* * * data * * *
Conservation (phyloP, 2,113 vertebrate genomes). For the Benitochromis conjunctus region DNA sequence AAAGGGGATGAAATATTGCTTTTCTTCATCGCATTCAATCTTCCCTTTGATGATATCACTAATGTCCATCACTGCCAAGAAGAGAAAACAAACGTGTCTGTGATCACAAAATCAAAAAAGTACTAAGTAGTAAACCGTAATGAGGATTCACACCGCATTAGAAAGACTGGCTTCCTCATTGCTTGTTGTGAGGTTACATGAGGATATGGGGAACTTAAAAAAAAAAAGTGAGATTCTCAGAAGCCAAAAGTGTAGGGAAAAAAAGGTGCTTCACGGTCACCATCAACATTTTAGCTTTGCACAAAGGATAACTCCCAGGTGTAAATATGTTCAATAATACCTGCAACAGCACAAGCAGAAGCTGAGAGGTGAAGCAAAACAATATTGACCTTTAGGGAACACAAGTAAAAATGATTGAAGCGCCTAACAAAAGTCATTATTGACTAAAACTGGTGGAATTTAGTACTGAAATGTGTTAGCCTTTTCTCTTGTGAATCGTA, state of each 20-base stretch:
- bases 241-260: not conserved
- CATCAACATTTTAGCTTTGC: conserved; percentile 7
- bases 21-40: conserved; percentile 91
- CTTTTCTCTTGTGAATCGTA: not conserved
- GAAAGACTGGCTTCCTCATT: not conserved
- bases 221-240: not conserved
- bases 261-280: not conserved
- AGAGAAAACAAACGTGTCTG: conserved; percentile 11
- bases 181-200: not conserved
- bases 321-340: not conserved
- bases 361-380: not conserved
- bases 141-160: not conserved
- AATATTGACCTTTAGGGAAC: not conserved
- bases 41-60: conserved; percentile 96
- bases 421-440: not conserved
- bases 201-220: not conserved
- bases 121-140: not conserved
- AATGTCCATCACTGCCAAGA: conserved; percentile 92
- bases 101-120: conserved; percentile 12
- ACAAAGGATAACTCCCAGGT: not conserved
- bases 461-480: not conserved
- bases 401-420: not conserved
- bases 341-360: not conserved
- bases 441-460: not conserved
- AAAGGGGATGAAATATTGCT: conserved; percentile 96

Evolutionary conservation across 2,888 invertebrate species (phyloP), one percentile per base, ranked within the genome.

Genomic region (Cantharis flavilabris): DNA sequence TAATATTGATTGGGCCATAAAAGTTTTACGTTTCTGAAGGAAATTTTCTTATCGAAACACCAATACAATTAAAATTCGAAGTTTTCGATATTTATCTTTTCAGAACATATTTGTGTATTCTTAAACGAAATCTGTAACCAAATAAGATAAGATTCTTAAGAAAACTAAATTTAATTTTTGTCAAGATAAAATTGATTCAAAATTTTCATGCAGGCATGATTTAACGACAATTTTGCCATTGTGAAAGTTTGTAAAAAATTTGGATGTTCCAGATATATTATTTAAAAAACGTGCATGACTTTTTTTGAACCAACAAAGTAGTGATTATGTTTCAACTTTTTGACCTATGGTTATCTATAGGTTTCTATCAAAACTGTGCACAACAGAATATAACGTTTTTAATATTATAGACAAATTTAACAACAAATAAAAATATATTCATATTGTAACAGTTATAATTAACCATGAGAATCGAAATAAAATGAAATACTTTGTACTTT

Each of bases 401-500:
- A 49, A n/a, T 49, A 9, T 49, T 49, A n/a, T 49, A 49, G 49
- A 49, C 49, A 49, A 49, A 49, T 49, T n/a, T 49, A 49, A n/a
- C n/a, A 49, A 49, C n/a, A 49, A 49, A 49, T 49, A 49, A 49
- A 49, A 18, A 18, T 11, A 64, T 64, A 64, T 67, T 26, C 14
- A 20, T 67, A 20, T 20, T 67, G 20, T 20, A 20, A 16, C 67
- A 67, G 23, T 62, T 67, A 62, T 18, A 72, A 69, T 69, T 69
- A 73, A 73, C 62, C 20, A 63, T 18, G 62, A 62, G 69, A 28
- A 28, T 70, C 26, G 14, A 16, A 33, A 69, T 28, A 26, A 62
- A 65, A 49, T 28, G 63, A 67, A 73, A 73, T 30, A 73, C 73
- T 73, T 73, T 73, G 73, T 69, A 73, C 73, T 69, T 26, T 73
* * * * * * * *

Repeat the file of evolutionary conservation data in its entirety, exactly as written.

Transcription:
Conservation (phyloP, 2,113 vertebrate genomes). For the Benitochromis conjunctus region DNA sequence AAAGGGGATGAAATATTGCTTTTCTTCATCGCATTCAATCTTCCCTTTGATGATATCACTAATGTCCATCACTGCCAAGAAGAGAAAACAAACGTGTCTGTGATCACAAAATCAAAAAAGTACTAAGTAGTAAACCGTAATGAGGATTCACACCGCATTAGAAAGACTGGCTTCCTCATTGCTTGTTGTGAGGTTACATGAGGATATGGGGAACTTAAAAAAAAAAAGTGAGATTCTCAGAAGCCAAAAGTGTAGGGAAAAAAAGGTGCTTCACGGTCACCATCAACATTTTAGCTTTGCACAAAGGATAACTCCCAGGTGTAAATATGTTCAATAATACCTGCAACAGCACAAGCAGAAGCTGAGAGGTGAAGCAAAACAATATTGACCTTTAGGGAACACAAGTAAAAATGATTGAAGCGCCTAACAAAAGTCATTATTGACTAAAACTGGTGGAATTTAGTACTGAAATGTGTTAGCCTTTTCTCTTGTGAATCGTA, state of each 20-base stretch:
- bases 241-260: not conserved
- CATCAACATTTTAGCTTTGC: conserved; percentile 7
- bases 21-40: conserved; percentile 91
- CTTTTCTCTTGTGAATCGTA: not conserved
- GAAAGACTGGCTTCCTCATT: not conserved
- bases 221-240: not conserved
- bases 261-280: not conserved
- AGAGAAAACAAACGTGTCTG: conserved; percentile 11
- bases 181-200: not conserved
- bases 321-340: not conserved
- bases 361-380: not conserved
- bases 141-160: not conserved
- AATATTGACCTTTAGGGAAC: not conserved
- bases 41-60: conserved; percentile 96
- bases 421-440: not conserved
- bases 201-220: not conserved
- bases 121-140: not conserved
- AATGTCCATCACTGCCAAGA: conserved; percentile 92
- bases 101-120: conserved; percentile 12
- ACAAAGGATAACTCCCAGGT: not conserved
- bases 461-480: not conserved
- bases 401-420: not conserved
- bases 341-360: not conserved
- bases 441-460: not conserved
- AAAGGGGATGAAATATTGCT: conserved; percentile 96

Evolutionary conservation across 2,888 invertebrate species (phyloP), one percentile per base, ranked within the genome.

Genomic region (Cantharis flavilabris): DNA sequence TAATATTGATTGGGCCATAAAAGTTTTACGTTTCTGAAGGAAATTTTCTTATCGAAACACCAATACAATTAAAATTCGAAGTTTTCGATATTTATCTTTTCAGAACATATTTGTGTATTCTTAAACGAAATCTGTAACCAAATAAGATAAGATTCTTAAGAAAACTAAATTTAATTTTTGTCAAGATAAAATTGATTCAAAATTTTCATGCAGGCATGATTTAACGACAATTTTGCCATTGTGAAAGTTTGTAAAAAATTTGGATGTTCCAGATATATTATTTAAAAAACGTGCATGACTTTTTTTGAACCAACAAAGTAGTGATTATGTTTCAACTTTTTGACCTATGGTTATCTATAGGTTTCTATCAAAACTGTGCACAACAGAATATAACGTTTTTAATATTATAGACAAATTTAACAACAAATAAAAATATATTCATATTGTAACAGTTATAATTAACCATGAGAATCGAAATAAAATGAAATACTTTGTACTTT

Each of bases 401-500:
- A 49, A n/a, T 49, A 9, T 49, T 49, A n/a, T 49, A 49, G 49
- A 49, C 49, A 49, A 49, A 49, T 49, T n/a, T 49, A 49, A n/a
- C n/a, A 49, A 49, C n/a, A 49, A 49, A 49, T 49, A 49, A 49
- A 49, A 18, A 18, T 11, A 64, T 64, A 64, T 67, T 26, C 14
- A 20, T 67, A 20, T 20, T 67, G 20, T 20, A 20, A 16, C 67
- A 67, G 23, T 62, T 67, A 62, T 18, A 72, A 69, T 69, T 69
- A 73, A 73, C 62, C 20, A 63, T 18, G 62, A 62, G 69, A 28
- A 28, T 70, C 26, G 14, A 16, A 33, A 69, T 28, A 26, A 62
- A 65, A 49, T 28, G 63, A 67, A 73, A 73, T 30, A 73, C 73
- T 73, T 73, T 73, G 73, T 69, A 73, C 73, T 69, T 26, T 73